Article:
I asked if we might meet for lunch (it was then about 10 a.m.) to further explore some of his comments. “I will have to talk with my attorney,” he said. “Call me back in about an hour.” I knew there was not a snowball’s chance in hell that his attorney would let him talk to me while under federal indictment. Still, I hung around Wooster and, while waiting, transcribed my notes from my skin to my reporter’s notebook.

At precisely 11 a.m. I called McManus back. “Yes,” he said, “I did talk with my attorney and he does not think it a good idea for me to talk with you.” I thanked him for trying and hung up the phone. I did this hurriedly because I did not want him inquiring about what I might or might not do with the notes from our earlier conversation.

Not to be pejorative, but McManus was kind of unsophisticated, and I knew it almost immediately by the way he answered the questions. He was as unassuming and forthright as any subject I had talked with.

So here was my dilemma that I had two hours to think about as I drove back to the newspaper office. I had a great story, one we called a “one-er” (front page, above the fold). I also knew it was a national story. But I knew in my heart of hearts that McManus did not know talking to a reporter, without stipulating that it was an off-the-record conversation, could automatically be an on-the-record story.

My city editor was not expecting a story. No one else had one. McManus was not living at his home, so coming back empty-handed would not have hurt my career one bit. Only I knew I had a story. Only I knew I had a choice.

I did not want to hurt McManus. He was, after all, a fine young man, with a family, a bungalow and a comfortable existence in one of those storybook communities. And I knew a story like the one I had would cause him pain, embarrassment and, perhaps, impact the outcome of his trial.

But I had this freedom of the press thing to deal with, as well. I had my professionalism. And, yes, I had my ambition. Those three things were part of the mix, and I found it impossible to separate them.

About halfway into the ride, I forced myself to stop thinking about it. I put a Bob Seeger tape in the car stereo (I think it was an eight-track) and decided I would make a decision at the front door of the Press. An hour never went so quickly. There I was, facing the front door and the biggest decision of my nascent career.

Let me add that I was raised by the Golden Rule. My parents instilled fair play into all of us. There were six kids in the family and, to a kid, we all found a way to befriend those on the playground who were otherwise friendless. It was not goodness, it was just expected.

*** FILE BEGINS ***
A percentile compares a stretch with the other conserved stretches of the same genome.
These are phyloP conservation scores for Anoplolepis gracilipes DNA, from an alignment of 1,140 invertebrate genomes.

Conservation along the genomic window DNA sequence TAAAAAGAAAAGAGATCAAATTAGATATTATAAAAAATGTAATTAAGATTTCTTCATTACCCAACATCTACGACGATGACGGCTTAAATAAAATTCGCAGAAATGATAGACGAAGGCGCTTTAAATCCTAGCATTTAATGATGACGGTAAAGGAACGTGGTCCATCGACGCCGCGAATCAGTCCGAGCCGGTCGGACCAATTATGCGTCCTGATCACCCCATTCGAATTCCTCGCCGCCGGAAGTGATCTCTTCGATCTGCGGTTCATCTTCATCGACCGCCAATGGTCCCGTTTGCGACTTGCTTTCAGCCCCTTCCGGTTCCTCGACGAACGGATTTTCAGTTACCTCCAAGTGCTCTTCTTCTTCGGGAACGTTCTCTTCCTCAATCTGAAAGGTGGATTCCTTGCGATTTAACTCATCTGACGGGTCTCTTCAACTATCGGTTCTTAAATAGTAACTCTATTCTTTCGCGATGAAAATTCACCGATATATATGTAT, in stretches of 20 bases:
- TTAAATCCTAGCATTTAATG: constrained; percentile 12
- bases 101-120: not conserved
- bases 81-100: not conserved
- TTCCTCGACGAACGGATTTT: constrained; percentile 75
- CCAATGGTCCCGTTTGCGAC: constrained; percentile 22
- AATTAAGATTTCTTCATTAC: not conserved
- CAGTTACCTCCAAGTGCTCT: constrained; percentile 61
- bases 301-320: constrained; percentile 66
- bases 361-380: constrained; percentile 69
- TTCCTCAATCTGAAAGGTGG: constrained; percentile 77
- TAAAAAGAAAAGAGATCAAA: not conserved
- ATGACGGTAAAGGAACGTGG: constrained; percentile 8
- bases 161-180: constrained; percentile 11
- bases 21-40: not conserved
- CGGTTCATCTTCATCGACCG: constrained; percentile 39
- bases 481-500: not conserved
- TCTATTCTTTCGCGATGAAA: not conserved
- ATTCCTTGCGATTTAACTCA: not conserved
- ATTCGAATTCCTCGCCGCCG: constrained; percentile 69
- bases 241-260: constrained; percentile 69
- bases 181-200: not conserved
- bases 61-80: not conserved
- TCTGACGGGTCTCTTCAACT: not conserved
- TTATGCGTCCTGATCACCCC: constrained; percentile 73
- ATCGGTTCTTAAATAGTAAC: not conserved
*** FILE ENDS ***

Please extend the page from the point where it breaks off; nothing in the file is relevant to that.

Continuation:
I kept putting off the decision as I slowly climbed the stairs to the building. There were 10 of them. And I took my time with each. I kept putting off the decision and decided that once I grabbed the handle of the door, I would make up my mind.

I touched the door and said to myself: “I’m going to go with it.”

I ambled up to the city editor. “Bill,” I said, “I think I got a hell of a story. He talked to me.”

The city editor sprang into action so we could get it into that afternoon’s edition. He assigned the best rewrite man on the paper (some would say one of the best in the country) to sit down with me and take my notes. I read them to him. He asked me some questions. “Are you sure he said that?” he would ask. I would look at my leg or other note-sullied skin and read my notes and reply: “Positive.”

Each page was ripped from the rewrite man’s typewriter and rushed to the composing room, where they were already remaking Page 1. We got it in the first edition. It was a banner headline that used the most damning quote: “We were led like blind fools.” It referred to the officers.

I was the toast of the city room. That evening, gathering my stuff in preparation for going home, one of my buddies said: “You look bummed out, wanna go have a beer?” “Nah,” I said, “I think I just want to go home.”

That evening I got a call from Dan Rather, who, at the time was an ambitious reporter for CBS. He asked how he could contact McManus. My story had hummed across the wires and it was national news.

My feelings about McManus were swirling in my head. I knew that McManus would not likely talk to Rather. Still, I decided, in my own way, to protect the small-town kid who was suddenly thrust in the big-time spotlight.

“Dan,” I said, “I can’t give you that information. I have to protect my source.” He understood, and hung up. At least I had that to feel good about.